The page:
Saturday, July 25, 2015

physical artifacts and ego

I've always had geeky rock star fantasies. While I always knew at some level that I would never be a world famous rock star, I did still want some of the trappings. This was the impetus to do silly things such as get customized guitar picks. Yeah,  not absolutely necessary, but there's something to be said for stupid joy in what is at least partially an exercise in ego in the first place.

This is why, when the rest of my first band was less than enthusiastic about getting tee shirts made, I set up an online store at a print on demand company. There were a lot of drawbacks, most notably that the shirts were very expensive...too much so for our few broke fans. Plus we didn't have anything to sell at shows, so we ended up selling next to nothing. That was okay, though; I mostly just wanted a shirt for myself.

My next band did get shirts made. Moreover, they were both good sellers and moneymakers for us. Quite often, we would make more money from merchandise than we would get paid for the show itself (which, to be fair, is also due to how badly we were getting paid as much as anything else). In fact, we would've ultimately done okay financially, but we broke up a few days after ordering more of the damn shirts. We had to give away our back stock of shirts at that last gig just to get rid of them.

My next band didn't stick around long enough to get shirts made...much to my chagrin. I didn't even get a sticker for my car, and I'm still ticked about that. Any my current alt country band doesn't have any merchandise either. In a certain sense, it's like those bands don't fully exist in a physical sense...I have no evidence of my efforts in either, and that hurts my geek sensibilities.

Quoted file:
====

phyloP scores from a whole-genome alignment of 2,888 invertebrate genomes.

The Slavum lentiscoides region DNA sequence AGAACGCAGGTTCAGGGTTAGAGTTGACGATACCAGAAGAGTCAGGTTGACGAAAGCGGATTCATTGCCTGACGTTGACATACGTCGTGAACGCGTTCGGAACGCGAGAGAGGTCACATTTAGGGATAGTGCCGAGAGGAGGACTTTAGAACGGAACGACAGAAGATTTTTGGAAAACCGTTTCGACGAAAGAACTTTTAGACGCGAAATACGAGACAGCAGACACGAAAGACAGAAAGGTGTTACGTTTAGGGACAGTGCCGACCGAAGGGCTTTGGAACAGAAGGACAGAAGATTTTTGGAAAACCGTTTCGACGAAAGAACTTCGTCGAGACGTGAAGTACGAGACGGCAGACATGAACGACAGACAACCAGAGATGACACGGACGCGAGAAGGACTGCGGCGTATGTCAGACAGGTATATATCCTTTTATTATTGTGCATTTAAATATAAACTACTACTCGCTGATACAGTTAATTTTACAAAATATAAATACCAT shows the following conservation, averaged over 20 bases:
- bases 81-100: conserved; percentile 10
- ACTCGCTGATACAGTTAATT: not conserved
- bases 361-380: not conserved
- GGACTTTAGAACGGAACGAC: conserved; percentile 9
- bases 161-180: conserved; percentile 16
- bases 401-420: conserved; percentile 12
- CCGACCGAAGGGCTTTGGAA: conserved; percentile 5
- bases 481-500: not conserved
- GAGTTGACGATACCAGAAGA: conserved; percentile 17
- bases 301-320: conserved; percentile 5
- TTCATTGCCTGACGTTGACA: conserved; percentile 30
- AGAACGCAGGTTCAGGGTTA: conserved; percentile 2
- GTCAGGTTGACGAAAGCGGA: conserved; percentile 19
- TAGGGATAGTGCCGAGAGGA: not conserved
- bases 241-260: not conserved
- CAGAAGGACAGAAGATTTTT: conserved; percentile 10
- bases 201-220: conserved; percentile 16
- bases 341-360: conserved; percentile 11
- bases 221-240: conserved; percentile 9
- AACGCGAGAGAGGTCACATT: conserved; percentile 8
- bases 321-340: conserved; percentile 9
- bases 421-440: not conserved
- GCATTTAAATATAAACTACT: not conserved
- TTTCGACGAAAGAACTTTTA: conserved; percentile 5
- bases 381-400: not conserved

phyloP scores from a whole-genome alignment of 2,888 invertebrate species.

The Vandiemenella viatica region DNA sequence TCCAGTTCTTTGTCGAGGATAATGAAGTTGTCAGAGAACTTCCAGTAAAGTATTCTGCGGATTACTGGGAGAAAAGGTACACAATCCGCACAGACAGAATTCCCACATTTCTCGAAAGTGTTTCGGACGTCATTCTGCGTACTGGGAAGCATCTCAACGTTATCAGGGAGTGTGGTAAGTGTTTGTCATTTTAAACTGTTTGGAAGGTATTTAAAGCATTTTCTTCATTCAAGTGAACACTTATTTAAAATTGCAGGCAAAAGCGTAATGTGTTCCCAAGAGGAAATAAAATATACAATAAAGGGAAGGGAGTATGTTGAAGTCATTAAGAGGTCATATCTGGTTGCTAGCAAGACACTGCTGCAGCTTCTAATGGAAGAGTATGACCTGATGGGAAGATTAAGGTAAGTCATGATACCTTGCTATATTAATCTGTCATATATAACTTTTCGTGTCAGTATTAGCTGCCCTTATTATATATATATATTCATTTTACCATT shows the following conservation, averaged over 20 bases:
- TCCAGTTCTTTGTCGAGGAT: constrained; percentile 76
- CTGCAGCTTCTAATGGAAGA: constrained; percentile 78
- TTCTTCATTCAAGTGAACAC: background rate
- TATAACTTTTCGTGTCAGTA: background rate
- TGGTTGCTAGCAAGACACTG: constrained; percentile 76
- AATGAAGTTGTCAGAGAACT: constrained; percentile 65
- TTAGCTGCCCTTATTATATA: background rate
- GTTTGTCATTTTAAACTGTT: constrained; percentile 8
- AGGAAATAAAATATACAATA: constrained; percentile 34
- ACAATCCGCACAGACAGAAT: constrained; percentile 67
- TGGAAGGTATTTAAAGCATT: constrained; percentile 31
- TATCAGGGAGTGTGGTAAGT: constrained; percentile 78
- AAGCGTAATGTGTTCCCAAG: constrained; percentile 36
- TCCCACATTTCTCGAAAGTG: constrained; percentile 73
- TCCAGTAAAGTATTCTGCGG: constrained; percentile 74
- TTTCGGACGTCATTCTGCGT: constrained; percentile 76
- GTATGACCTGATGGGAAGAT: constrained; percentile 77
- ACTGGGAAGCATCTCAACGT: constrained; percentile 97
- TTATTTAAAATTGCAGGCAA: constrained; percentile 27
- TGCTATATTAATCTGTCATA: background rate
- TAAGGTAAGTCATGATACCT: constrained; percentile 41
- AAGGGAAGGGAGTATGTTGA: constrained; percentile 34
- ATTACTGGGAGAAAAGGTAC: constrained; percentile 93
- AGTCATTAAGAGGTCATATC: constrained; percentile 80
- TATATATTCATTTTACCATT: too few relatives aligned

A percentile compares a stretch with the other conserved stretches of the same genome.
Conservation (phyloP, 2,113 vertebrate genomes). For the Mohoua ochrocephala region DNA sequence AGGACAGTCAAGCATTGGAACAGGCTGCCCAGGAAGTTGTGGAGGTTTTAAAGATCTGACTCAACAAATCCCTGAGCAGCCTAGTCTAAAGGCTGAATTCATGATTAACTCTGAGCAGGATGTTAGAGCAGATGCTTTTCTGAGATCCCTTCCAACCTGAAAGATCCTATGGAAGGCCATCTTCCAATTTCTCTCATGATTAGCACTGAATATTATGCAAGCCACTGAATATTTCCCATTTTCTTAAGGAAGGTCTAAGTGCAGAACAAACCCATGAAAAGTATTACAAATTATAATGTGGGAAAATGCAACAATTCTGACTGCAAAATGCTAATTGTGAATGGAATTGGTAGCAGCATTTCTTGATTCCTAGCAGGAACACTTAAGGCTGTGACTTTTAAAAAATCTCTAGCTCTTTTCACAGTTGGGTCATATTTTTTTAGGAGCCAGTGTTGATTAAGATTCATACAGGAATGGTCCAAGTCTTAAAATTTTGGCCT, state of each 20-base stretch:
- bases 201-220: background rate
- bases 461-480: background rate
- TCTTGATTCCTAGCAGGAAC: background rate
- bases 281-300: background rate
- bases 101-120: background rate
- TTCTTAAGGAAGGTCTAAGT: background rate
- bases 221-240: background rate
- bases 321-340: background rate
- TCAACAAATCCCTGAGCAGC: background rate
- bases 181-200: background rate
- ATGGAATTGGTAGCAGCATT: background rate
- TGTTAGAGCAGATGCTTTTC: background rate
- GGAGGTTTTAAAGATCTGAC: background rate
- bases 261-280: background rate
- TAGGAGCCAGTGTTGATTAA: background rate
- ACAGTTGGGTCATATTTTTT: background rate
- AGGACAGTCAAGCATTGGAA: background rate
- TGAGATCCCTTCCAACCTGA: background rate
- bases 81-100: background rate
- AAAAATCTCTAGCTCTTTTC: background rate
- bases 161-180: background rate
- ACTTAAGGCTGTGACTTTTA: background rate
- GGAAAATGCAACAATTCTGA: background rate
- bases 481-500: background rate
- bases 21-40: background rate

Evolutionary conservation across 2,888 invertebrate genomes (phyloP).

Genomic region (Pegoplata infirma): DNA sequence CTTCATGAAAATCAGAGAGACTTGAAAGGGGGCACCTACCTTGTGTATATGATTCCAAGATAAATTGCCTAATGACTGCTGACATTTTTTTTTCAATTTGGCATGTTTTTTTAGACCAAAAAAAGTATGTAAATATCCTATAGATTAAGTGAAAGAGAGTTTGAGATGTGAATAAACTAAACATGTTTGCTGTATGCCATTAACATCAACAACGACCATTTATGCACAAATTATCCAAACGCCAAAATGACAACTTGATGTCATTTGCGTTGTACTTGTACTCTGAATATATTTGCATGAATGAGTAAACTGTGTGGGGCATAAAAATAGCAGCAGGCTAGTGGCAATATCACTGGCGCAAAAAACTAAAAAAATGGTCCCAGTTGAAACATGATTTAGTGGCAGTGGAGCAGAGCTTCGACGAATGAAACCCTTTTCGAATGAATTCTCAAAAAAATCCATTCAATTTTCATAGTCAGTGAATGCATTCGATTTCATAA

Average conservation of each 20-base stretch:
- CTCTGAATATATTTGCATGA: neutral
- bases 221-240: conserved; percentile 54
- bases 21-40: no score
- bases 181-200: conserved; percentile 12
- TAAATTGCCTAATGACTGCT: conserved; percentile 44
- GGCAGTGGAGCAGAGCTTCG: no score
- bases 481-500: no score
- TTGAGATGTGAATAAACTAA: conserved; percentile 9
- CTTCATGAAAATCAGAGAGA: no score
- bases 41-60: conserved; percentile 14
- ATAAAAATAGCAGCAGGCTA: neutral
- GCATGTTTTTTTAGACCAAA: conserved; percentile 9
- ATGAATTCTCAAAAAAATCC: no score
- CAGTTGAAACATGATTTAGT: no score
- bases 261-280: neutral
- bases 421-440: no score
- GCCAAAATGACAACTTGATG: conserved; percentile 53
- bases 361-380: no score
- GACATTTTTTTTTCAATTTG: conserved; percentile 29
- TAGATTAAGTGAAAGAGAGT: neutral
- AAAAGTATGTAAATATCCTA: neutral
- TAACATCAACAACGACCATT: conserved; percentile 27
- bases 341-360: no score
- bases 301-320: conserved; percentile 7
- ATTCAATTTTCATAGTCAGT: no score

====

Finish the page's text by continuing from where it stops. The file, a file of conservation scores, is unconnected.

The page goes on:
For my solo work, I have made progress on the physical artifact end of things. I got stickers early on, mostly so I could see my name in print. I released my album, and I got actual CDs made in addition to making it available online. I spent way too much time doing the artwork, particularly for something so few have purchased. I don't care. I just wanted a physical manifestation of the album. After all, I do have an ego...somewhat.

To this point, though, I have not done shirts. Even though they could be moneymakers, I just haven't had the available cash. Hell, I'm still trying to pay off album one while socking away enough to get album 2 pressed. But shirts have been on my mind. Aside from the ego thing, I could use another source of income. I do hope to be able to do more albums in the future, and they don't come cheap. I just hadn't figured out a way to make it work.

A couple of weeks ago, I discovered something which might change everything. I ran across a web page on how to make bleach stencil shirts. The end results look pretty damn cool, actually. They would also be a whole lot more durable than any other DIY shirts I've seen. Every home silkscreened shirt I've had has started to peel within two washings, and that just can't happen with a bleached design.

The best part about the process, though, is that it seems eminently affordable and doable. All I would have to buy is some shirts, bleach, and freezer paper. Finding the freezer paper would actually be the hardest part. And this should be cheap enough to where I can have an attractive price point. I'm going to have to engage the crafts-oriented portion of my brain (which generally are not tremendously adept), but I'll do it if it gets me cool merchandise.

So, hopefully, I will have shirts by this weekend's gigs. Shirts. My geeky fantasies demand them.

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